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The first flower on earth was bisexual

Josh Jackman August 2, 2017
bisexual flower Hervé Sauquet and Jürg Schönenberger with rainbow

(Hervé Sauquet and Jürg Schönenberger)

The first flower to ever exist on earth, 140 million years ago, was bisexual.

Scientists have discovered a dinosaur-age flower which was the ancestor of all flowers on earth – and it has both male and female reproductive parts.

In botanical science, flowers with both pollen-producing and seed-producing capabilities are called bisexual or – rather sweetly – perfect.

bisexual flower Hervé Sauquet and Jürg Schönenberger family tree
The flower’s family tree (Hervé Sauquet and Jürg Schönenberger)

Researchers led by Hervé Sauquet, an associate professor at France’s University of Paris-Sud, virtually reconstructed the flower, according to Live Science.

They produced a 3D image of the Mesozoic Era flower, meaning it has now been seen across hundreds of millions of years.

And it just serves to emphasise that sexualities and genders outside of the straight and cisgender have always existed in nature.

Dozens of studies have found hundreds of different species engage naturally in same-sex sexual activity, from grizzly bears to lizards.

Same-sex activity is used in the animal kingdom for many reasons, ranging from pleasure-seeking to conflict solving.

Many species form bonds for life with their same-sex partner.

For instance, many dolphins and all dwarf chimpanzees are bisexual, and penguins often exhibit same-sex behaviour.

In fact, aside from humans, the penguin is the species that most famously forms same-sex relationships.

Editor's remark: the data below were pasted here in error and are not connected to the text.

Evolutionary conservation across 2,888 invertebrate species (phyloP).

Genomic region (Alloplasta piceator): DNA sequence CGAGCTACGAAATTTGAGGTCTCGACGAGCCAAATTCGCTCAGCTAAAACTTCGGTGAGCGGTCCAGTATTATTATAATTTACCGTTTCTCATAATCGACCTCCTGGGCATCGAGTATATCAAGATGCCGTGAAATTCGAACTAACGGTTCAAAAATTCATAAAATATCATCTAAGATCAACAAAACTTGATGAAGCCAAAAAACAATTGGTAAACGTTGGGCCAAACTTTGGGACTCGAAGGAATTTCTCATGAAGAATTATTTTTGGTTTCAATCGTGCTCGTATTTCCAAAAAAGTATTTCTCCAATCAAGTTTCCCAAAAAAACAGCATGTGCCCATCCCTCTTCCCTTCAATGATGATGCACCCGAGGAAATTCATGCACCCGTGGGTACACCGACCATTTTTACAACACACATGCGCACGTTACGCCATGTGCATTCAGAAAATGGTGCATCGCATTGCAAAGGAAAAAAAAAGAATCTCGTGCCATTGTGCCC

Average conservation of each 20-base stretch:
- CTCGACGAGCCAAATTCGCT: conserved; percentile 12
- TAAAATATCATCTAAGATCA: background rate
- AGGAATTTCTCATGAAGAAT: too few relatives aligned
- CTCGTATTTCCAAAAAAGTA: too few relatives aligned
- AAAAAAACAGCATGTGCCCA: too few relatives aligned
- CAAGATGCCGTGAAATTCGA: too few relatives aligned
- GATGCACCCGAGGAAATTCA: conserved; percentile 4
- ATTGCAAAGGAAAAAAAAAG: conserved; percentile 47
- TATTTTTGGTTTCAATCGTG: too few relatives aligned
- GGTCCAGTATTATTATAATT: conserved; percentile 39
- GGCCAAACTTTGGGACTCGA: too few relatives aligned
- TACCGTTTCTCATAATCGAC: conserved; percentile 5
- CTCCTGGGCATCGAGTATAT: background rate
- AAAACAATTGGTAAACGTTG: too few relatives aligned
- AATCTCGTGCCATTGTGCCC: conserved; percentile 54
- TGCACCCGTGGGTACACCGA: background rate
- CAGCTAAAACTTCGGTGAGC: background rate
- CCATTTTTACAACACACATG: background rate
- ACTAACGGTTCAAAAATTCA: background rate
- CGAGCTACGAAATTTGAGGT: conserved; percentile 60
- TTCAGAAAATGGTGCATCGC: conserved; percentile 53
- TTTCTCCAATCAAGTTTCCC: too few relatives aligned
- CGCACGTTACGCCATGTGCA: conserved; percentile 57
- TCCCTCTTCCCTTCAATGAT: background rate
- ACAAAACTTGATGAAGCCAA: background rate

Many different species of penguin in captivity and in the wild have partnered with a member of the same-sex.

Dozens of high-profile gay and lesbian penguin couples attract fame in zoos and wildlife preserves around the world – and studies have found they’re even better at parenting than heterosexual penguin couples, when given eggs to look after.

Same-sex pairings in penguins are so well known that even a children’s book, ‘And Tango Makes Three’, has been written about it. Sadly the book continues to be banned around the world, despite being very cute.

The Aegista diversifamilia snail, which was discovered as a species of its own around 10 years ago, was named after the global equal marriage movement.

Boasting both male and female reproductive organs, the snail was hailed as a symbol of diversity.

Simba from The Lion King, however, is not gay.

More: Animals, animals, bisexual, chimpanzee, dinosaurs, dolphins, Europe, flower, France, France, mesozoic era, nature, penguins, science, Simba, snails, the lion king

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